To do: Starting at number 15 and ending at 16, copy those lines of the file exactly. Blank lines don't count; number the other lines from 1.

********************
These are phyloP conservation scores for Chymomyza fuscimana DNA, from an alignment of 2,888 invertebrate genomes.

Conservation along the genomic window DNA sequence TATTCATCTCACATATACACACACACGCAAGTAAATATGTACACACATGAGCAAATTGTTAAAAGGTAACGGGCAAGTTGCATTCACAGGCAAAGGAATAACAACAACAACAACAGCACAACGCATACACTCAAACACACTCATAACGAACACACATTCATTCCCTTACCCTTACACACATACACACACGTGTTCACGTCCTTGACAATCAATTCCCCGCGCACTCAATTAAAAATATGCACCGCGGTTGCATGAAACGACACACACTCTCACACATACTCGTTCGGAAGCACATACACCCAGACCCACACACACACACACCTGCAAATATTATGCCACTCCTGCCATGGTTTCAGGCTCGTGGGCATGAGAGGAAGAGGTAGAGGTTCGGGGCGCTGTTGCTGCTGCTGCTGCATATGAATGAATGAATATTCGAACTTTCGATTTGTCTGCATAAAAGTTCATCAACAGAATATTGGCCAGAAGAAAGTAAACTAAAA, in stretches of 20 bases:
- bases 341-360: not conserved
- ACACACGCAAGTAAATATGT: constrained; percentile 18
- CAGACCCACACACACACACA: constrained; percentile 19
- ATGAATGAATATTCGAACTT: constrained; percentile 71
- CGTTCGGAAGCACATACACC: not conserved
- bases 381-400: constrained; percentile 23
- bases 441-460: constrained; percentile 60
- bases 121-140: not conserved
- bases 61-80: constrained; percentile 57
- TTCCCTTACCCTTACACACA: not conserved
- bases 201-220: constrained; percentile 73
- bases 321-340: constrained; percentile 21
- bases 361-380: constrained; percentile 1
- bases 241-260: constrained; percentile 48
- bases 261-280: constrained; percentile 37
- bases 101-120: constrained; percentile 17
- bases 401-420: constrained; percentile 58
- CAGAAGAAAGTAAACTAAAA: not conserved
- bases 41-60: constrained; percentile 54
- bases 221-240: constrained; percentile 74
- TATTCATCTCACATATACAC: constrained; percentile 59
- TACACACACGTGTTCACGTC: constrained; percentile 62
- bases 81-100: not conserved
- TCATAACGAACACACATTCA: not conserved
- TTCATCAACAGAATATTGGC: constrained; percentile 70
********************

- bases 361-380: constrained; percentile 1
- bases 241-260: constrained; percentile 48